Howard Megdal
Tuesday February 17th, 2015

Chelsea Baker is a 5'2" high school senior in Florida, with a fastball that tops out in the upper 70s, a nasty knuckleball and dreams of playing in college and maybe even the major leagues. She’s also a girl.

"If possible, that would be the coolest thing ever," Baker said of her reaching the game's highest level.

It's also patently absurd, right?

Maybe not. Although there's been a rule on the books banning women in MLB since 1952, it would be unlikely to survive a legal challenge. A number of women have played collegiate baseball. And just last summer, teenage phenom Mo'ne Davis captured the hearts of the country by pitching her team to the Little League World Series. But by the end of 2014, the 17-year-old Baker hadn't received a single scholarship offer, and Butch Valdes, her coach at Durant High School in Plant City, Fla., hadn't fielded a call from a school expressing interest in her. No major league scouts have contacted her yet, either. She does have a standing offer from the Japanese women's league, but she wants to continue facing the boys.

It's a familiar pattern for Baker that dates back to early childhood. She is completely dismissed. Then she takes the mound, and what becomes undeniable is that she isn't merely capable of holding her own against the boys: She dominates.

"Just about everyone who faces her thinks it's funny," Baker's catcher, Jake Sullivan, explained. "But their opinions change real quick."

In her first varsity season last year, Baker pitched 19 innings, allowing two earned runs for a 0.74 ERA while striking out nine against three walks. But her success goes back farther than that. She threw a pair of perfect games in Little League, leading to a segment on ESPN’s E:60 program. She appeared on the MLB Network reality show, "The Next Knuckler." The Hall of Fame asked for her jersey and displayed it in an exhibit on women in baseball. Last summer she threw batting practice for the Tampa Bay Rays, and then-manager Joe Maddon said afterwards: "She knows what she's doing out there. It's not a gimmick."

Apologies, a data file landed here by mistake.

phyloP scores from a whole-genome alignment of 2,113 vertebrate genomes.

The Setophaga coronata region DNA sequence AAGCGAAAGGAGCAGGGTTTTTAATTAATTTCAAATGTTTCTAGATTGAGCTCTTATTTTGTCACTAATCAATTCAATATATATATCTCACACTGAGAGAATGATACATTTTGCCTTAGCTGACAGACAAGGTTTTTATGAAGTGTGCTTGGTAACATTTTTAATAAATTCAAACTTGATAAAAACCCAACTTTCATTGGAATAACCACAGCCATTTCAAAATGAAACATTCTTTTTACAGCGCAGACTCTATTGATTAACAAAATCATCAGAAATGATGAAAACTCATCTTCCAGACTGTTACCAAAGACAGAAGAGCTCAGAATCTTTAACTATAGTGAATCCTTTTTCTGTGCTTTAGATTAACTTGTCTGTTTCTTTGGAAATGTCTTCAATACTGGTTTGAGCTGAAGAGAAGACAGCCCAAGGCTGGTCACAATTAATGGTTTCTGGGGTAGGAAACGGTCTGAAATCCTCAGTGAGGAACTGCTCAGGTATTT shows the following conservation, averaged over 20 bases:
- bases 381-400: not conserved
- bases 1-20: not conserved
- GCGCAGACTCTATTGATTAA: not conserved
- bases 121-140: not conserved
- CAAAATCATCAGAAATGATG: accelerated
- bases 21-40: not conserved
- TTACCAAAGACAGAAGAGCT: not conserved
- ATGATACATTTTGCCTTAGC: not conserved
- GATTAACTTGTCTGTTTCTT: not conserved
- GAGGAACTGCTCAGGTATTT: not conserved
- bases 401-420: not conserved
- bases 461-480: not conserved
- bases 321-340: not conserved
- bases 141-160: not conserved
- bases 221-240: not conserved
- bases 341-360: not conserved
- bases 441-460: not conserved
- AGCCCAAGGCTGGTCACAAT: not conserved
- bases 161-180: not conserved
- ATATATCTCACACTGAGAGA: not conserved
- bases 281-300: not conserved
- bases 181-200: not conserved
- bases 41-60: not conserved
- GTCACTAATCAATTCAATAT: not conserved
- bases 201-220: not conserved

So Baker isn't some secret. Her knuckler comes in around 73 mph—faster than the one Tim Wakefield threw in the major leagues, according to Fangraphs. But even as she succeeds at each level, the doubts repeat themselves. Sure, she's a great story, but she can't make it any further, right?

"Impossible, no. Improbable, yes," Cy Young Award-winning knuckleballer R.A. Dickey, who had read about Baker, said in an email when asked about her pursuit of the major leagues. "The speed of the game alone as she starts to play more often against men and better competition will pose a real challenge. I hope that Chelsea keeps going ... despite the odds."

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Baker has already overcome long odds just to start her career. Her stepdad, Rod Mason, had to fight to get her included on a coach-pitch Little League team when she was six. But Baker soon learned the pitch that can be the great equalizer: the knuckleball.

She grew up in Plant City down the street from Joe Niekro, who, like his Hall of Fame brother Phil, rode the knuckleball to a long career in the major leagues. Around age seven, Baker begged Niekro to teach her the pitch. He did, and later coached her and his son on their Little League team.

"When I was playing in Little League, I didn't know I'd play high school ball," Baker said, her voice resonating with the pleasant twang you'd expect from a Florida girl. "And then, to throw two perfect games, to be honored by the Hall of Fame, parents would still be talking trash about me, saying she can't play and stuff like that. To a lot of people, that would make them upset, and want to quit. I was like, I'm gonna show them I can play high school ball."

Watching Baker pitch can seem like an optical illusion. Her stepdad put together a DVD to send to college recruiters that show hitter after hitter frozen by her knuckleball. Valdes says, "She's like your little sister, but she'll still put a whuppin' on you ever bit as well as one of the boys."

Still, if Baker is to play after high school, she'll have to overcome another problem that transcends even her size or gender. Scouts are extremely reluctant to invest in a player without being able to project what that player can be in three or five years, and the knuckleball alone makes it virtually impossible to do so. In trying to get to the heart of what Baker can be, we are left to try to see how she fares against competition relative to others who have made the jump to the next level.

Fortunately for Baker, she isn't pitching for just any varsity. She's doing it at a school that has sent several players to the college and professional ranks.